IEORE6704 Queueing Theory

Instructor: Karl Sigman

Additional Information: IEOR_E6704_Fall_2014_Syllabus.pdf

Queueing theory is the mathematical theory of congestion as is associated with delays while waiting in a line or queue for service in a system. Examples of such systems include banks, post oces and supermarkets as well as communication systems involving mobile phones, computer networks, the World Wide Web, inventory, manufacturing processes and even healthcare and nance. The early development of the eld was motivated by telephone systems and ways in which they could be made to operate more eciently.

Much of the theory relies heavily on the use of probability theory and stochastic processes and as such is widely viewed as a sub eld of stochastic modeling and applied probability. But there is also signi cant interplay with other elds such as scheduling theory, optimization, in- ventory theory and insurance risk theory; it is a central part of operations research.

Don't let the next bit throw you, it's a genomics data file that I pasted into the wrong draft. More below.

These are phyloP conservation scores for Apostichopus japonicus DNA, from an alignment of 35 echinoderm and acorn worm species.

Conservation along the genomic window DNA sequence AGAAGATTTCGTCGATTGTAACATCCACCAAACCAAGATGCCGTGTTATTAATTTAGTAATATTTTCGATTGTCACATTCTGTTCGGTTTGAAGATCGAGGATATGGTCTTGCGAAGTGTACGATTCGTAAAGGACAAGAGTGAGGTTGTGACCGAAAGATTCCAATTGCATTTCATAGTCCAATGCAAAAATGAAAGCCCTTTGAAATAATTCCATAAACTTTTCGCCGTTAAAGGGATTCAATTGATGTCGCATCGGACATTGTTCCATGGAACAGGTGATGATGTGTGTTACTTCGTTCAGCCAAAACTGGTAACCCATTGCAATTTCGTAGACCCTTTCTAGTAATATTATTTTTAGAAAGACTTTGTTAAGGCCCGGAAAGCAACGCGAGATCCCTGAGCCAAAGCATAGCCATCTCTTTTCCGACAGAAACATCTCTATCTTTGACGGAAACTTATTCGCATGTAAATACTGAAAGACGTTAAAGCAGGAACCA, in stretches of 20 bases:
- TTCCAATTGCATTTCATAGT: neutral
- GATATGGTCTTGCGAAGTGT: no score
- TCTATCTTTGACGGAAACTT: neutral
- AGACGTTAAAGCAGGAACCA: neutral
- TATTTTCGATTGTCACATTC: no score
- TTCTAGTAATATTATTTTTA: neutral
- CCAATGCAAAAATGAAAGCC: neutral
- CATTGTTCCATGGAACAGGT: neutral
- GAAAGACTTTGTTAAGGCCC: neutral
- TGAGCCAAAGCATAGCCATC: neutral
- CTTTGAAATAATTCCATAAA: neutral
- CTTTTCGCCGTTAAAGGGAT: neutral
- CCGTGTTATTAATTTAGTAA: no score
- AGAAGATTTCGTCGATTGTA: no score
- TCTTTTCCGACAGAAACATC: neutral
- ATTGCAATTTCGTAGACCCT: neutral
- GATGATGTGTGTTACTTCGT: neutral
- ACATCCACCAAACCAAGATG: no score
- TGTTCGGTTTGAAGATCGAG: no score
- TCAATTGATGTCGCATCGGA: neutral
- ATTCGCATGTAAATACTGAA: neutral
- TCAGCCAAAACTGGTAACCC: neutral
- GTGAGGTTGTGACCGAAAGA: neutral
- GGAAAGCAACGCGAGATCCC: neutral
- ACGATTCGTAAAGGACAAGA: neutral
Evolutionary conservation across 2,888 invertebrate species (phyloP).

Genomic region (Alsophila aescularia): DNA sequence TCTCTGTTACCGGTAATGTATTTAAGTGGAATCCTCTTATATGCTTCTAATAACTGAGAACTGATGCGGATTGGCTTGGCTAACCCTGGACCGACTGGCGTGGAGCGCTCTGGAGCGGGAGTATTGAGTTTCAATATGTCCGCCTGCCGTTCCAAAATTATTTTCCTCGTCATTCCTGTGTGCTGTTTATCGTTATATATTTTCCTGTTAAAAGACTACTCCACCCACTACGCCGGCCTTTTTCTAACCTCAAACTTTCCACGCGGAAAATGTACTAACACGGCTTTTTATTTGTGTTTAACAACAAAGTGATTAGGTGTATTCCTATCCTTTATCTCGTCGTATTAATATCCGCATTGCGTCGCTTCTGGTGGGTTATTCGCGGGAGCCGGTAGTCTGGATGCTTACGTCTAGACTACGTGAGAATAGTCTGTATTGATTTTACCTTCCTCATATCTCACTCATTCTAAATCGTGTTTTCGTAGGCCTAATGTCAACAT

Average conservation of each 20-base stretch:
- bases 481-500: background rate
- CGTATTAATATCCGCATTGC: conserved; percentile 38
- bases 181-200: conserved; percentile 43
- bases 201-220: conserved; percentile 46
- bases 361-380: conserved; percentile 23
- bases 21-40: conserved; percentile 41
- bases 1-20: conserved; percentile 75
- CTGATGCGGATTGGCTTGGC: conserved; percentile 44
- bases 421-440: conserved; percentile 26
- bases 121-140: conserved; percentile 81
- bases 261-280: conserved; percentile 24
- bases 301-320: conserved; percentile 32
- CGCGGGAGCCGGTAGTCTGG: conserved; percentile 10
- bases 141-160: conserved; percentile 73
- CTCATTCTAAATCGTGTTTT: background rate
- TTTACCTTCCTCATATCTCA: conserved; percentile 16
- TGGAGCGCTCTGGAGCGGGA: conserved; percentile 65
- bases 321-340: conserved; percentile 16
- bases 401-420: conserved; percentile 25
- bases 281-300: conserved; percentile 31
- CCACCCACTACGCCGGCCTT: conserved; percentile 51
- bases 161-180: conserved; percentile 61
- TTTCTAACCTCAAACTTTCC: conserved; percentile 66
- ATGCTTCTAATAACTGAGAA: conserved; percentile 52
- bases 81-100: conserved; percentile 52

500 W. 120th St., Mudd 315, New York, NY 10027    212-854-2942                 
©2014 Columbia University